“We can deal” I reassured him “How much?” This is where you negotiate first kid, settle price and weight before the reveal.

He reached into his trouser pocket, withdrew a fat bag of pure Dust and placed it at the centre of the table on the beermat between us. Desperate then. It sat there and sparkled in the direct light, all the colours of a frozen rainbow reflected in the powder crystals. I pretended to stare at it open-mouthed, and had a momentary thought that this might be a police or private bounty bait. Even they wouldn’t be this stupid. Surely.  He stared at it, as if he’s never seen so much of it before.

My mind made itself up.

“How much?” I asked casually Time to finish this and stop playing

He named a figure. That was the final piece of the puzzle. Fun over. Didn’t even haggle for it, and was selling in Dusters weight. Or at least attempting to sell. Badly.

I sat back, crossed my arms and smiled. The smile of an empty light-bulb, all teeth and no warmth. Didn’t touch the bag. Waited for his mirroring smile to fade into uncertainty, then into open worry as he slowly realised that somewhere along the way, something had gone seriously wrong.

I reached inside my jacket and held my hand there as I said “Where’d you get it from?”

“What?”

“I said where’d you get it from?”

“I’m an experienced Duster, I’m not liable to reveal my own contacts to a n-new b-b-buyer”  The left thumb jitters again.  He moves it under the table.

“Drop the act kid, otherwise you’re leaving here feet first, still might be. So humour me in your last minutes: Where did this come from?”

He crumpled then.  Sport over. Ah well, it was fun whilst it lasted.  Didn’t even have the grace to protest.

“You’re not one of Tony’s, you’ve never worked Highgarden and if you’ve set even one foot inside The Cage it would only be as an educational example of how not to do the job.  So, where’d this come from?”

He looks away, glancing for the distance to the door, I know it’s too far, I’m not sure he does.

His left eye spasms.  He’s got it bad.  Smart question is, why not take this stuff and have it as a personal present, an early Christmas.  Or Hannukah.  Whatever.  I can hear his knee hitting the underside of the table in jerky rhythm.  Why come in and try to deal when it was obvious who needed it more?

Two tears race each other down his thin cheeks.  “S-S-Sh- S-S-She s- s-s-said, t-th-that I h-h-h-had…”

God, he was stuttering badly now and shoulders shaking, he was wired and so tight I could have sneezed and he would have cracked.  Poor stupid skinny bit.  And then, sudden revelation:  the deal wasn’t the Deal.  I stood up, and hissed “Out, kid” pointing at the door.  He tried to stand, his eyes rolled back and he collapsed onto the floor, taking the table with him.  Dust and broken glass went everywhere.  Sara, Tree, Jase and Hoppy watched open-mouthed from across the bar as I cursed and backed out of the corner, kicking his stool out of my way and stepping over him so I could get to them.  We stood together and watched as he arched his back so much he was almost bent double, feet and shoulders on the floor, hands grasping the carpet, straining against what must have been a massive amount of Dust in his blood.  None of us moved.  It was already too late.  He gasped like a drowning man, pushing round in useless circles and then he died.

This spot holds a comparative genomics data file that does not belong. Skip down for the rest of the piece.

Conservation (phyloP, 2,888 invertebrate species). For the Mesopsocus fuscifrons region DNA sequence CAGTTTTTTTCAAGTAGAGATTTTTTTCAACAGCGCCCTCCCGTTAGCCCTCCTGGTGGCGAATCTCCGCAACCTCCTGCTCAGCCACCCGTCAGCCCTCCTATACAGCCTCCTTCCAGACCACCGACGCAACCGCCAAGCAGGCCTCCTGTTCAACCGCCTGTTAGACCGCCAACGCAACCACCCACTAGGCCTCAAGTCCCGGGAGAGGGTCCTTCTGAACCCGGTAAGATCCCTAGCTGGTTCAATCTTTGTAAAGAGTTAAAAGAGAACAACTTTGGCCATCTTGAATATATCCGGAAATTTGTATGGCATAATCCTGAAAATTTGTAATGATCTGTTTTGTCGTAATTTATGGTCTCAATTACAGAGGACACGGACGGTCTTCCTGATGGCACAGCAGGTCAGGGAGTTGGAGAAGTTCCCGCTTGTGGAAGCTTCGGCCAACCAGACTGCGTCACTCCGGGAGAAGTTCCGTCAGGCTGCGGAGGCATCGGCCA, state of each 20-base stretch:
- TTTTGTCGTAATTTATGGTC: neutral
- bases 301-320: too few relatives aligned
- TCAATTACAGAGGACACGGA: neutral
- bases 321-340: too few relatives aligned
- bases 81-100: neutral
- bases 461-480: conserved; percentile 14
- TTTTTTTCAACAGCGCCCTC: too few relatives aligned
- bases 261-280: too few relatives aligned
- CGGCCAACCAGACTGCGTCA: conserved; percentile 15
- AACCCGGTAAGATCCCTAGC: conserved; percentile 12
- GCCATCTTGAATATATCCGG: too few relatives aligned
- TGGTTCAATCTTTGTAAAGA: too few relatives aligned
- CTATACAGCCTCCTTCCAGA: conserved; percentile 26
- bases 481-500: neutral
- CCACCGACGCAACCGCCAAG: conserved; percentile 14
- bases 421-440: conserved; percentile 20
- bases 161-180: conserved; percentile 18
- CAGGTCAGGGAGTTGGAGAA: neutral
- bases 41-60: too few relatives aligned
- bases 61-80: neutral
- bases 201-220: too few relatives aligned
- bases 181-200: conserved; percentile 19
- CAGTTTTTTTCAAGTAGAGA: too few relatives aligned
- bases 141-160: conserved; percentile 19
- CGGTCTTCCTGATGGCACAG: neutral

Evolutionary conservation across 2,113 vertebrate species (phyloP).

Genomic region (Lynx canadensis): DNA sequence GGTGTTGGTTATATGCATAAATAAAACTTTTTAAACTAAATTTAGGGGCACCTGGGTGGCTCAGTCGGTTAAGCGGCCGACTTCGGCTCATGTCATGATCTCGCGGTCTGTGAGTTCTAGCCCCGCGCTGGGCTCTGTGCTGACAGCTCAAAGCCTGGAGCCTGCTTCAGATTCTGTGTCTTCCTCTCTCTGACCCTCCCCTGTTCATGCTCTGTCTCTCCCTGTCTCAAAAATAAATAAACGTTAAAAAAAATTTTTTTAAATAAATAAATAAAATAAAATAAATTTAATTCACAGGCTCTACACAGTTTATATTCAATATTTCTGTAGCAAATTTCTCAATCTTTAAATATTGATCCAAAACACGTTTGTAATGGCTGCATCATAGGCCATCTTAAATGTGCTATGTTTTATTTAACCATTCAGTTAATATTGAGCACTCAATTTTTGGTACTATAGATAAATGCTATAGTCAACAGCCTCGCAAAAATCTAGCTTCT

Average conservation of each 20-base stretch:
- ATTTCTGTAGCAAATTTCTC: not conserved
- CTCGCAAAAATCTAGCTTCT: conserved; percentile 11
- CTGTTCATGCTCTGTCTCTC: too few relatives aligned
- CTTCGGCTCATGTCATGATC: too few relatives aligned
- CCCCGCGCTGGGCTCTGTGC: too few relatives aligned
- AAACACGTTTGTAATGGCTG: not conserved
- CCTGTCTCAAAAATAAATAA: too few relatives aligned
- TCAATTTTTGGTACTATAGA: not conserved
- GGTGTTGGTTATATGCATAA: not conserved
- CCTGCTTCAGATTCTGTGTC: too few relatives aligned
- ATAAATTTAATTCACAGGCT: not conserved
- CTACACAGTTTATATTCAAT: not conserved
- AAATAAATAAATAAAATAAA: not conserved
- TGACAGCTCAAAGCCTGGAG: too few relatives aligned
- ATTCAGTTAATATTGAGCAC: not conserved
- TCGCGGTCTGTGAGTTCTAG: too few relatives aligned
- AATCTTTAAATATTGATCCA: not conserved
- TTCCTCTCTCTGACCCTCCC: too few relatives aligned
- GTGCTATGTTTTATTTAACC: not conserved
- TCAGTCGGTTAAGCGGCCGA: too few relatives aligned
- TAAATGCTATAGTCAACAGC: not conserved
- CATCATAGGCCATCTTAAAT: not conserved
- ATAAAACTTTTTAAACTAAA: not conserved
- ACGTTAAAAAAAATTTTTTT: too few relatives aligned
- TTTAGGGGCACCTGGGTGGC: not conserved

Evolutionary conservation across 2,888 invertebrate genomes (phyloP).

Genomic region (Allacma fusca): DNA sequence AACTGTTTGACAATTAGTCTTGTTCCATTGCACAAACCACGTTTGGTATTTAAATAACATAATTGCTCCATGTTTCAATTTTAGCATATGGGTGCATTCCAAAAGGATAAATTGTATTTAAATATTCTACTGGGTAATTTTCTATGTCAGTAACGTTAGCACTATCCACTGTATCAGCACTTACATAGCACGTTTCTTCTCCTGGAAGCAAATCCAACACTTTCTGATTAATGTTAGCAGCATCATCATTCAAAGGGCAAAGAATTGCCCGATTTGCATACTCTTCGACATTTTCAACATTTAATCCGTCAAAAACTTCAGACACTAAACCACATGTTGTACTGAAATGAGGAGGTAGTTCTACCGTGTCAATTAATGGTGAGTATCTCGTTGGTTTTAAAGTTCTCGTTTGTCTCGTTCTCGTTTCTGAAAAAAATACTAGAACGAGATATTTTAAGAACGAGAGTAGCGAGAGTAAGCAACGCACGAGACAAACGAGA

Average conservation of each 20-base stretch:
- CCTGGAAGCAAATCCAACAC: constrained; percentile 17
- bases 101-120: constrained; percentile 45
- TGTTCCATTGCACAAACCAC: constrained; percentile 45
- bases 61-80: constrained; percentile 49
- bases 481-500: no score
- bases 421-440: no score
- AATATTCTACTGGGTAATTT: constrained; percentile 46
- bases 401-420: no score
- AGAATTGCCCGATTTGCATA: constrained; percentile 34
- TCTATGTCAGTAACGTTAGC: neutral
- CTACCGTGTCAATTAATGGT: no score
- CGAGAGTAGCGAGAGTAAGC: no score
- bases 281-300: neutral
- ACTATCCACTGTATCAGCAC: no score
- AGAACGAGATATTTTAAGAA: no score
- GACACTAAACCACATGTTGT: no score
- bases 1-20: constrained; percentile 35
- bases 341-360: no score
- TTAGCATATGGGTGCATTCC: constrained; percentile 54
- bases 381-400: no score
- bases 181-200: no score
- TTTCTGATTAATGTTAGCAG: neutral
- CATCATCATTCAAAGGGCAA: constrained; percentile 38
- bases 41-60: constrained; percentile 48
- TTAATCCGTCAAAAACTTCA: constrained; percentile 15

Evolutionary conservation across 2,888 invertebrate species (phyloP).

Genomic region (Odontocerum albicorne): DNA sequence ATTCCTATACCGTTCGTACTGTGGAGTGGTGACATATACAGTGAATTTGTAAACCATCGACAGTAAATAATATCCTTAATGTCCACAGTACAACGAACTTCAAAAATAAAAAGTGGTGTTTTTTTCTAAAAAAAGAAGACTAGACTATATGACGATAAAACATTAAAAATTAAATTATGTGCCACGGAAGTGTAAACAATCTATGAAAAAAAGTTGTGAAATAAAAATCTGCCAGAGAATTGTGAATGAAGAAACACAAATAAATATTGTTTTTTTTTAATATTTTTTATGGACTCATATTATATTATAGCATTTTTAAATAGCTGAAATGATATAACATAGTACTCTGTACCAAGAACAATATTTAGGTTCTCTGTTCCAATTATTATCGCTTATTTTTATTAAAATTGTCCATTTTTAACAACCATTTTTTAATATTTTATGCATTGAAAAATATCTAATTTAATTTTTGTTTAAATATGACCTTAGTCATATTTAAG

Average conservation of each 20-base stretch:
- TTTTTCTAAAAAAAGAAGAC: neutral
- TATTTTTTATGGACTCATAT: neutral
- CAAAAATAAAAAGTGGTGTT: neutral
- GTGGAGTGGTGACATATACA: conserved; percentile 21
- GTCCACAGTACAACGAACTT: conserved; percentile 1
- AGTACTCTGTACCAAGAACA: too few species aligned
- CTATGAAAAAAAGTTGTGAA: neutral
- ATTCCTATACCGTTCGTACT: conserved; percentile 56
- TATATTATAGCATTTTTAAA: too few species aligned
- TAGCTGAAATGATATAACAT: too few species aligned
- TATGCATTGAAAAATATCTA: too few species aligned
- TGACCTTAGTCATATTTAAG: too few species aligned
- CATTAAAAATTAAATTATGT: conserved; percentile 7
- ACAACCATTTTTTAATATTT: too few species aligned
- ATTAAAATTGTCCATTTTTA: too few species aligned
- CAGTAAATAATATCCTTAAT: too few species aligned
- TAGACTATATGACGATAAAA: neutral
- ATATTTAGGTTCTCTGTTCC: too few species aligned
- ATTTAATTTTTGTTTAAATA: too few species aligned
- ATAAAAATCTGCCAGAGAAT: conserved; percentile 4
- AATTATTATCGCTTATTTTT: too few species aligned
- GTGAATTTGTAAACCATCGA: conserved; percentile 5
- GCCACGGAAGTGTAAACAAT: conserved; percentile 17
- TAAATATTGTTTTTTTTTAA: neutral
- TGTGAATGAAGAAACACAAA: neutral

None of us had said anything, but we all knew what it meant.  Set up.  Someone dies of drugs on your premises and the Law comes crawling over every inch of everyone who’s involved, right down to those who walk past on the way to the shops.  Damn this was going to cost me in bribes.  Still a death on the premises wasn’t the worst thing that had happened here, just had to move before the Law found out.  Hoppy flicks the controls to drop the outside shutters and I turn to Sara and Jase, nodding towards the mess.  I don’t need to say the words, they’re a good crew and know what needs doing and how to do it.  The shutters whir steadily downwards, and Hoppy pours me another double without asking.  Good man. I turn to Tree to ask him to check the back and bring the van round, when something feels wrong.  It’s just a feeling, something’s odd here, like a book out of place on a shelf.  There’s no noise but the shutters still heading down and everyones doing what they should be.  So what was wrong?  Then the power went out.  Not just the bar lights, but everything, the vidscreen, pool table, ads, shutters, the lot.  And I knew that we were in for worse than a going over from the Law.  Even though it was still quiet, I hit the floor.

(more about Amalasuntha.)